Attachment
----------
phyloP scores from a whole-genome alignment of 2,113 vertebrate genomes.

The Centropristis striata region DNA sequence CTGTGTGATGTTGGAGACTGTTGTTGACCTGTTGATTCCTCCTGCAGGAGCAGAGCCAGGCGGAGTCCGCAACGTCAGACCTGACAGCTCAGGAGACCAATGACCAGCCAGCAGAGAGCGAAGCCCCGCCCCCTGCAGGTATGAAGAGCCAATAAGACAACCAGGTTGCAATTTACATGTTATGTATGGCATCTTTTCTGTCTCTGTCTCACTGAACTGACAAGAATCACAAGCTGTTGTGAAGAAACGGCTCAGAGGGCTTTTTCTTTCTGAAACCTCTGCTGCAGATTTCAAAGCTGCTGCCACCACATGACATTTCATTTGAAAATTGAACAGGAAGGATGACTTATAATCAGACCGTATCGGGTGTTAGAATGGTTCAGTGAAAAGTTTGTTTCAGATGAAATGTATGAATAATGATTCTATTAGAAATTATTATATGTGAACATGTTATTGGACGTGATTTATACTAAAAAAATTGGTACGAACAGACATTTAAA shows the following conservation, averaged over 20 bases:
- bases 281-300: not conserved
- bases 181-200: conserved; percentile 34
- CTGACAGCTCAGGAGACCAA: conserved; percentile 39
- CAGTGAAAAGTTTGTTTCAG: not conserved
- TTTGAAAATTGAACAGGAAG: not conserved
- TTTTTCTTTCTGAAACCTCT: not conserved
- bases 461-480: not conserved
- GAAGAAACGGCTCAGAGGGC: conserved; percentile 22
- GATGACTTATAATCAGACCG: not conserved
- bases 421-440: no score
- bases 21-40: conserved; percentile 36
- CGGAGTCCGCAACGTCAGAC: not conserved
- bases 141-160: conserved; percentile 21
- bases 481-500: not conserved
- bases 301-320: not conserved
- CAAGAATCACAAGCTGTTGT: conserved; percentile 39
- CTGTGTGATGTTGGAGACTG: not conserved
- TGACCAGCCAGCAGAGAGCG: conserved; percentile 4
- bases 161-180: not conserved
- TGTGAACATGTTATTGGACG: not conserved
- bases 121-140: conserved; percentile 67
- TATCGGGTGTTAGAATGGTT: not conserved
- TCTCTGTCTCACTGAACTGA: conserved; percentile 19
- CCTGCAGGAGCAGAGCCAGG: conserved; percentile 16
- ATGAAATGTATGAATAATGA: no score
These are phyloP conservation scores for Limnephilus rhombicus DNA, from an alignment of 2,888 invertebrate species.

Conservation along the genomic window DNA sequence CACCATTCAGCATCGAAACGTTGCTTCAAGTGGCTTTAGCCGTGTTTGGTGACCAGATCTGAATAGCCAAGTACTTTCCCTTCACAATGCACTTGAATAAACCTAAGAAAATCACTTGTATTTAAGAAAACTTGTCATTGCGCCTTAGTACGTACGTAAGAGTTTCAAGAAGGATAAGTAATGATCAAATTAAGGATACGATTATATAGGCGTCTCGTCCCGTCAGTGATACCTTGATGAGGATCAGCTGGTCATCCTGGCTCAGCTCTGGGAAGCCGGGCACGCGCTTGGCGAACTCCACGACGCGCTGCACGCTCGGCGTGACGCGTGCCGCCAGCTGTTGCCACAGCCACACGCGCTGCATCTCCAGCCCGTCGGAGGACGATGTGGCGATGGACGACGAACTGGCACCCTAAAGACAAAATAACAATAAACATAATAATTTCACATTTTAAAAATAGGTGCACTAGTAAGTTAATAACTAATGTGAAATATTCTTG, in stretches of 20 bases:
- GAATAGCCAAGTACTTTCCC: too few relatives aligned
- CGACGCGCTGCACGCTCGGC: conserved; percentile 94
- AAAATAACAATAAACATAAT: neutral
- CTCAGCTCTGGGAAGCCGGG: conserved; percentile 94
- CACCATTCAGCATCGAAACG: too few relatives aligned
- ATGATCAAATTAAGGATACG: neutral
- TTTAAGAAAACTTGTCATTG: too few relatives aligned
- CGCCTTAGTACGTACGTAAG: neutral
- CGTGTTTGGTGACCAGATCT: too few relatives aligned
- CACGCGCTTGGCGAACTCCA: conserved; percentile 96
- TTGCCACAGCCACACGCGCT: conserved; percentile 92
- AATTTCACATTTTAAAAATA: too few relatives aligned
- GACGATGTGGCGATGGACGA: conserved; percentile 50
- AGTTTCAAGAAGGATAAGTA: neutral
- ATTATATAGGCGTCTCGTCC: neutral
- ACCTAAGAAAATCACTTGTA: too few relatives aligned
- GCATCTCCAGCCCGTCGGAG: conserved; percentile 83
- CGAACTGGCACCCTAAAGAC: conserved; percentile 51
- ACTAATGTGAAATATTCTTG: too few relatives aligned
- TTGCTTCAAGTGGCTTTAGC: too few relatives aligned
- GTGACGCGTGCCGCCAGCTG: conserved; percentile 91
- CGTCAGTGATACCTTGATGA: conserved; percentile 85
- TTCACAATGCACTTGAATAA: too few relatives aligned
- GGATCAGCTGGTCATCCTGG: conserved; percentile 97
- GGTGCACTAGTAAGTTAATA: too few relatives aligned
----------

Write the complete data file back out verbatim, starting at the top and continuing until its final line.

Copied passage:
phyloP scores from a whole-genome alignment of 2,113 vertebrate genomes.

The Centropristis striata region DNA sequence CTGTGTGATGTTGGAGACTGTTGTTGACCTGTTGATTCCTCCTGCAGGAGCAGAGCCAGGCGGAGTCCGCAACGTCAGACCTGACAGCTCAGGAGACCAATGACCAGCCAGCAGAGAGCGAAGCCCCGCCCCCTGCAGGTATGAAGAGCCAATAAGACAACCAGGTTGCAATTTACATGTTATGTATGGCATCTTTTCTGTCTCTGTCTCACTGAACTGACAAGAATCACAAGCTGTTGTGAAGAAACGGCTCAGAGGGCTTTTTCTTTCTGAAACCTCTGCTGCAGATTTCAAAGCTGCTGCCACCACATGACATTTCATTTGAAAATTGAACAGGAAGGATGACTTATAATCAGACCGTATCGGGTGTTAGAATGGTTCAGTGAAAAGTTTGTTTCAGATGAAATGTATGAATAATGATTCTATTAGAAATTATTATATGTGAACATGTTATTGGACGTGATTTATACTAAAAAAATTGGTACGAACAGACATTTAAA shows the following conservation, averaged over 20 bases:
- bases 281-300: not conserved
- bases 181-200: conserved; percentile 34
- CTGACAGCTCAGGAGACCAA: conserved; percentile 39
- CAGTGAAAAGTTTGTTTCAG: not conserved
- TTTGAAAATTGAACAGGAAG: not conserved
- TTTTTCTTTCTGAAACCTCT: not conserved
- bases 461-480: not conserved
- GAAGAAACGGCTCAGAGGGC: conserved; percentile 22
- GATGACTTATAATCAGACCG: not conserved
- bases 421-440: no score
- bases 21-40: conserved; percentile 36
- CGGAGTCCGCAACGTCAGAC: not conserved
- bases 141-160: conserved; percentile 21
- bases 481-500: not conserved
- bases 301-320: not conserved
- CAAGAATCACAAGCTGTTGT: conserved; percentile 39
- CTGTGTGATGTTGGAGACTG: not conserved
- TGACCAGCCAGCAGAGAGCG: conserved; percentile 4
- bases 161-180: not conserved
- TGTGAACATGTTATTGGACG: not conserved
- bases 121-140: conserved; percentile 67
- TATCGGGTGTTAGAATGGTT: not conserved
- TCTCTGTCTCACTGAACTGA: conserved; percentile 19
- CCTGCAGGAGCAGAGCCAGG: conserved; percentile 16
- ATGAAATGTATGAATAATGA: no score
These are phyloP conservation scores for Limnephilus rhombicus DNA, from an alignment of 2,888 invertebrate species.

Conservation along the genomic window DNA sequence CACCATTCAGCATCGAAACGTTGCTTCAAGTGGCTTTAGCCGTGTTTGGTGACCAGATCTGAATAGCCAAGTACTTTCCCTTCACAATGCACTTGAATAAACCTAAGAAAATCACTTGTATTTAAGAAAACTTGTCATTGCGCCTTAGTACGTACGTAAGAGTTTCAAGAAGGATAAGTAATGATCAAATTAAGGATACGATTATATAGGCGTCTCGTCCCGTCAGTGATACCTTGATGAGGATCAGCTGGTCATCCTGGCTCAGCTCTGGGAAGCCGGGCACGCGCTTGGCGAACTCCACGACGCGCTGCACGCTCGGCGTGACGCGTGCCGCCAGCTGTTGCCACAGCCACACGCGCTGCATCTCCAGCCCGTCGGAGGACGATGTGGCGATGGACGACGAACTGGCACCCTAAAGACAAAATAACAATAAACATAATAATTTCACATTTTAAAAATAGGTGCACTAGTAAGTTAATAACTAATGTGAAATATTCTTG, in stretches of 20 bases:
- GAATAGCCAAGTACTTTCCC: too few relatives aligned
- CGACGCGCTGCACGCTCGGC: conserved; percentile 94
- AAAATAACAATAAACATAAT: neutral
- CTCAGCTCTGGGAAGCCGGG: conserved; percentile 94
- CACCATTCAGCATCGAAACG: too few relatives aligned
- ATGATCAAATTAAGGATACG: neutral
- TTTAAGAAAACTTGTCATTG: too few relatives aligned
- CGCCTTAGTACGTACGTAAG: neutral
- CGTGTTTGGTGACCAGATCT: too few relatives aligned
- CACGCGCTTGGCGAACTCCA: conserved; percentile 96
- TTGCCACAGCCACACGCGCT: conserved; percentile 92
- AATTTCACATTTTAAAAATA: too few relatives aligned
- GACGATGTGGCGATGGACGA: conserved; percentile 50
- AGTTTCAAGAAGGATAAGTA: neutral
- ATTATATAGGCGTCTCGTCC: neutral
- ACCTAAGAAAATCACTTGTA: too few relatives aligned
- GCATCTCCAGCCCGTCGGAG: conserved; percentile 83
- CGAACTGGCACCCTAAAGAC: conserved; percentile 51
- ACTAATGTGAAATATTCTTG: too few relatives aligned
- TTGCTTCAAGTGGCTTTAGC: too few relatives aligned
- GTGACGCGTGCCGCCAGCTG: conserved; percentile 91
- CGTCAGTGATACCTTGATGA: conserved; percentile 85
- TTCACAATGCACTTGAATAA: too few relatives aligned
- GGATCAGCTGGTCATCCTGG: conserved; percentile 97
- GGTGCACTAGTAAGTTAATA: too few relatives aligned